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Topic: 3,5-dinitrophenyl isocyanate as reagent  (Read 4602 times)

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Offline Daylan

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3,5-dinitrophenyl isocyanate as reagent
« on: June 15, 2010, 05:31:13 AM »
Hi, I am doing a reasearch with TAG. I decided to make a derivatization of sn-1,2 DAG and sn-2,3 DAG with 3,5 dinitrophenylisocyanate to yield enantiomers which I can separate by a chiral column in HPLC. My question is if 3,5- dinitrophenyl isocyanate is a chiral or an achiral reagent?
In principe an enantiomer derivatized with a chiral reagent should need to be separated with an achiral column but, could also be separated with a chiral phase HPLC column?

Hope someone han help me.

Thanks

Offline OC pro

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Re: 3,5-dinitrophenyl isocyanate as reagent
« Reply #1 on: June 15, 2010, 11:29:48 AM »
Any ideas by yourself?

Offline demoninatutu

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Re: 3,5-dinitrophenyl isocyanate as reagent
« Reply #2 on: June 17, 2010, 04:39:51 AM »
Okay, I'm guessing you don't usually do organic chemistry Daylan. Either way, it is clearly important that you get hold of a basic textbook on organic chemistry and look up chirality.

I must admit I don't work with biomolecules* but we can work a few things out just by looking at the molecules you're working with. First up, is dinitrophenyl isocyanate chiral? A simple rule of thumb in organic chemistry is to look for a carbon that is bonded to four different groups. This by itself might not be enough (the real rule is whether or not the molecule has a symmetry plane) but it's certainly good enough for 3,5-dinitrophenyl isocyanate. If you look up the structure on Google, you'll see that no atom is bound to more than three other atoms. That means that it cannot be chiral.

The next thing to consider is whether or not your derivative will be chiral. For this, you need to understand the reactants, the products and the mechanism of the reaction you're performing. Your reactant, a diglyceride, contains one chiral carbon 'in the middle'. It's chiral because it's bound to four different groups (the two different tails, one short alcohol and one hydrogen). But when you react with 3,5-dinitrophenyl isocyanate, you're modifying the oxygen of the OH group, not the chiral carbon. This means that you won't change the chirality of your reactants by making the derivative with an achiral molecule like 3,5-dinitrophenyl isocyanate. So if you start with enantiomerically pure DAG, you're going to finish with enantiomerically pure DAG.

You only need a chiral column if you're separating enantiomers. This means that if you're starting with a mixture of DAG enantiomers, you will need a chiral column but if you're starting with a pure enantiomer (and I guess you are) then you won't need a chiral column. If you want to use a chiral column on enantiomerically pure products, it should still work, it will at least separate your reactants from your product, but chiral packing is not necessary.

* i.e. I might have misread what you're trying to do.

Offline Daylan

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Re: 3,5-dinitrophenyl isocyanate as reagent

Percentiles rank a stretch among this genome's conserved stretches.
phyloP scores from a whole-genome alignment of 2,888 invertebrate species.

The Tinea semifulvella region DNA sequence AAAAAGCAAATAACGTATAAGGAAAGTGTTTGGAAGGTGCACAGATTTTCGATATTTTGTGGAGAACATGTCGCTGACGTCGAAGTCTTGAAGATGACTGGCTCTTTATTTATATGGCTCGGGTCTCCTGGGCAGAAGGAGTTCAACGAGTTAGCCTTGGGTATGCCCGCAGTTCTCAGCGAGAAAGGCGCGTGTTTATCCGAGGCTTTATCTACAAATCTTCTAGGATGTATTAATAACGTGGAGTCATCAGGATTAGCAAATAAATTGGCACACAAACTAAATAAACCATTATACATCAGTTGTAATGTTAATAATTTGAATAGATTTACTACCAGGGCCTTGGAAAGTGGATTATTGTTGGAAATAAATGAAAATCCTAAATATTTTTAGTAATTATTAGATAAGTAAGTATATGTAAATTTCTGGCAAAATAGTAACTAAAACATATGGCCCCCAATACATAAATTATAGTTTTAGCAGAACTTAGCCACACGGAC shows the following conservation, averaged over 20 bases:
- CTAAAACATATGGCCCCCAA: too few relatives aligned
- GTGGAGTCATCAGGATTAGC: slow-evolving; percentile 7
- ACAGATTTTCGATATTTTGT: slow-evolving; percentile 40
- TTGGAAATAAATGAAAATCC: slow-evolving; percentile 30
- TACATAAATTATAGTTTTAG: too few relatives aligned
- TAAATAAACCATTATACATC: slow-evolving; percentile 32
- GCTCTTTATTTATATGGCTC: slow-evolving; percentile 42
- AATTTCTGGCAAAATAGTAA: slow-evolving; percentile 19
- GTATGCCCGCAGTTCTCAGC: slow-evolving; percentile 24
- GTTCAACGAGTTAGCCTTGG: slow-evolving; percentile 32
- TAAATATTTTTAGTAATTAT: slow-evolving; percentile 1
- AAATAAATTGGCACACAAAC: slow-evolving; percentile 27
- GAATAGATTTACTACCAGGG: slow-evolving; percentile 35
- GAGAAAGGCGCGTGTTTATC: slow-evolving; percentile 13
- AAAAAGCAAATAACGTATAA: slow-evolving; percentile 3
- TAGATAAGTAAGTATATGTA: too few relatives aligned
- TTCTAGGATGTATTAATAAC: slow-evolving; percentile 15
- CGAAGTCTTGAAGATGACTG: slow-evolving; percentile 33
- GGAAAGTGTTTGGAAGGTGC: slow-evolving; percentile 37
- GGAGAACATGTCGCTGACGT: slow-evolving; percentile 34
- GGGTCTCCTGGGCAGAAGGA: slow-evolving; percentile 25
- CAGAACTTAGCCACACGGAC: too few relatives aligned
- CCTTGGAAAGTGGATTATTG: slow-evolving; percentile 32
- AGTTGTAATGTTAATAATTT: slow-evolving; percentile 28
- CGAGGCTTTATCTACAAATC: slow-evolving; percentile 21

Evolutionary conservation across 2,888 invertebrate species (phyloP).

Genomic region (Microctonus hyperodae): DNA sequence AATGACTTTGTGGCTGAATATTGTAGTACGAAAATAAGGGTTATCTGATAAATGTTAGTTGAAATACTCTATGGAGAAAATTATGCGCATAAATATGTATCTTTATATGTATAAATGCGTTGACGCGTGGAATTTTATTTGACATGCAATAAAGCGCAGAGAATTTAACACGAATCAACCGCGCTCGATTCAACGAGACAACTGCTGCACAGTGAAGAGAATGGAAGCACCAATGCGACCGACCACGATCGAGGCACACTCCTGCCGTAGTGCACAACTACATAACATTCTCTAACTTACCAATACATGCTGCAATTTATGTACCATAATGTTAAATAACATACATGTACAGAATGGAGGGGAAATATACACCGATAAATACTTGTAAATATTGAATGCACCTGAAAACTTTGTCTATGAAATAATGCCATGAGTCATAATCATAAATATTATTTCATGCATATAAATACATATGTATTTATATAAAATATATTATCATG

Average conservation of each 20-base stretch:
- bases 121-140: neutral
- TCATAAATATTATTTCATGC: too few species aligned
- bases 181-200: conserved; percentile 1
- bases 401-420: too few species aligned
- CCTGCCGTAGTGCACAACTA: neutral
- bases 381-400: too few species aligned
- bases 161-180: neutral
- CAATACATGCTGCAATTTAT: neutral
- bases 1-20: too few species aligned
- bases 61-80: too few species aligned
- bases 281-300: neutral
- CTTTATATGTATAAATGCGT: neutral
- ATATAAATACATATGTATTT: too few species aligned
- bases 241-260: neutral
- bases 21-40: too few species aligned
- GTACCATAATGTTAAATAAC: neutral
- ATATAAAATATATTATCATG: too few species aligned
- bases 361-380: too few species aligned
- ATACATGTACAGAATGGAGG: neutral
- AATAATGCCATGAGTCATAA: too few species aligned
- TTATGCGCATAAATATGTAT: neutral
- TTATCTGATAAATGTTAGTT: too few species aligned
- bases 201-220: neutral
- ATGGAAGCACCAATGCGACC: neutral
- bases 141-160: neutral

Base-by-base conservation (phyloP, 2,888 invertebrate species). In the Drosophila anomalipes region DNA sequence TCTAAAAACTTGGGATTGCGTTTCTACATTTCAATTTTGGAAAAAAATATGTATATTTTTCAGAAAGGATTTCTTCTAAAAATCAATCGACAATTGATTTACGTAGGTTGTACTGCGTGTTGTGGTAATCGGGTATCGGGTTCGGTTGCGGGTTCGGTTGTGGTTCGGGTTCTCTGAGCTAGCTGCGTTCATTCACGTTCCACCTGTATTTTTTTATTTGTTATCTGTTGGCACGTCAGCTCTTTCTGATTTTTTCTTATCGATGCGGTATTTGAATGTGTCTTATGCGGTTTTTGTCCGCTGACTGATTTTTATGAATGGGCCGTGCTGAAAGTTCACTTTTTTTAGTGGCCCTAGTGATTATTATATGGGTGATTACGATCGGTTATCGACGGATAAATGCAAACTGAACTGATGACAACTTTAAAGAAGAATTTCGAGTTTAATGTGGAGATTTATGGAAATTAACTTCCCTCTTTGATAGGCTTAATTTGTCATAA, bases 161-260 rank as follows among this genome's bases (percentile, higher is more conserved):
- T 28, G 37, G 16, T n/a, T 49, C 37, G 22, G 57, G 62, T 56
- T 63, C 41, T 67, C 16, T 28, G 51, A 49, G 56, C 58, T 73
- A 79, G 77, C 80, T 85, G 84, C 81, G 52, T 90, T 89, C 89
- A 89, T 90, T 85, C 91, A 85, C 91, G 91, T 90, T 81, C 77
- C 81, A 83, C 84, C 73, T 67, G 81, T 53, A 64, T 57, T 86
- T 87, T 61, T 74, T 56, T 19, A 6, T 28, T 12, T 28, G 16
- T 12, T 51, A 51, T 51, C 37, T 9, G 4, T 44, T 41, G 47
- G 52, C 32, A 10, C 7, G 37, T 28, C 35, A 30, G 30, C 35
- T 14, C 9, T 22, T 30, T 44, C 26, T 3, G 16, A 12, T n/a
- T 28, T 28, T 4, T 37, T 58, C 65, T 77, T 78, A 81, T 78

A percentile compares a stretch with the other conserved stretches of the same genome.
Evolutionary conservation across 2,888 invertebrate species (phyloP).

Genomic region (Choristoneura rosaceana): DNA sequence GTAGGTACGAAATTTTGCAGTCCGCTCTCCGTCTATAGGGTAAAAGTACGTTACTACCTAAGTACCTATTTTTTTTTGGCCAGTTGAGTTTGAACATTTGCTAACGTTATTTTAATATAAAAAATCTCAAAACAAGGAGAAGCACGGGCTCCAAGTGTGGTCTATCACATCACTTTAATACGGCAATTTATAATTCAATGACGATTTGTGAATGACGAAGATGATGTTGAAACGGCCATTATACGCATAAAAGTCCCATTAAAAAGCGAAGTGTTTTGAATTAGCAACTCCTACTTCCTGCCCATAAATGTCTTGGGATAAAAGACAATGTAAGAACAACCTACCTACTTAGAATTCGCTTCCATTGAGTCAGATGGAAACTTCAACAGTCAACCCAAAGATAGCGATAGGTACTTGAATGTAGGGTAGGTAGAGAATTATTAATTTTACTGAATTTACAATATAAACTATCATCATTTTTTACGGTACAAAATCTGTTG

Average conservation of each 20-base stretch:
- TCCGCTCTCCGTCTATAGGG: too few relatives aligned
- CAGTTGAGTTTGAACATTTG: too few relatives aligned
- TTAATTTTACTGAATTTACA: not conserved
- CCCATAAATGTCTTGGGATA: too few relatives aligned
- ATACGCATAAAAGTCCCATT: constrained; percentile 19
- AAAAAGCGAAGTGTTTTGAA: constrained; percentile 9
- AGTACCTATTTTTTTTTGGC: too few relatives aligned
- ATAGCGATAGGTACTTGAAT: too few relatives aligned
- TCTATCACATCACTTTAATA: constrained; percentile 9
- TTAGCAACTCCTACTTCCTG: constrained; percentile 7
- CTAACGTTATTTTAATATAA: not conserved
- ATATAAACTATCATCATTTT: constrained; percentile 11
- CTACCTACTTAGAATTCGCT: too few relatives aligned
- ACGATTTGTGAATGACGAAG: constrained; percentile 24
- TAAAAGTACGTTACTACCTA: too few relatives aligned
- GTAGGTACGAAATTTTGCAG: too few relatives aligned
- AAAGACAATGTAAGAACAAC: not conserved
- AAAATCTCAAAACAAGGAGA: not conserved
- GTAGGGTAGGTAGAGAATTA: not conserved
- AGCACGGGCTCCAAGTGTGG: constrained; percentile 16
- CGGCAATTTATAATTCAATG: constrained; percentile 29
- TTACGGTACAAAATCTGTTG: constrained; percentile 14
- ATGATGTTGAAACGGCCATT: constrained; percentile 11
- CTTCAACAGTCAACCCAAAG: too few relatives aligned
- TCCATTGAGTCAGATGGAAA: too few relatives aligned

« Reply #3 on: June 17, 2010, 09:57:22 AM »
Hi demoninatutu,

Thanks for your answer it was very clear.
You are right, I usually do not do organic chemistry. I am now starting in this wonderful area. But I do have some experience.

I was doubting about the chirality of the reactant because I found literature that said that isocyanate derivatizing reactants are chiral.  And also some articles name diastereomers to the DNPU DAG derivatives (form after 3,5 dinitrophenyl isocyanate). And I was in the understanding that Chiral substances derivatized with chiral reagents yield diastereomers. And suddenly the doubt jump in my mind, is then 3,5-dinitrophenyl isocyanate chiral?

I am starting from a mixture of sn-1,2 and sn-2,3 DAG. For this reason I need a chiral column.

Well, I hope everything goes right with my experiment.
Thanks again for your time

Offline demoninatutu

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Re: 3,5-dinitrophenyl isocyanate as reagent
« Reply #4 on: June 17, 2010, 11:00:58 PM »
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I found literature that said that isocyanate derivatizing reactants are chiral

That's certainly not 3,5-dinitrophenylisocyanate itself, more likely the reagent that is being derivatised or even a special chiral derivative of phenylisocyanate.

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And also some articles name diastereomers to the DNPU DAG derivatives


It's probably best to go back and check those publications are using simple 3,5-dinitrophenylisocyanate and not something else. If you post the reference, I could look it up and check. I'm guessing it's not directly related to the phenylisocyanate itself, though. As far as I can see, phenylisocyanate is used to make the lipids more soluble in the HPLC solvent.

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And I was in the understanding that Chiral substances derivatized with chiral reagents yield diastereomers.

That's true, and it's often done to avoid the need for chiral packing. It's much easier to separate diastereomers.

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I am starting from a mixture of sn-1,2 and sn-2,3 DAG. For this reason I need a chiral column.

As I said, I don't work with biomolecules, are sn-1,2 and sn-2,3 DAG terms for two enantiomers? We name things a little differently in organic chemistry.



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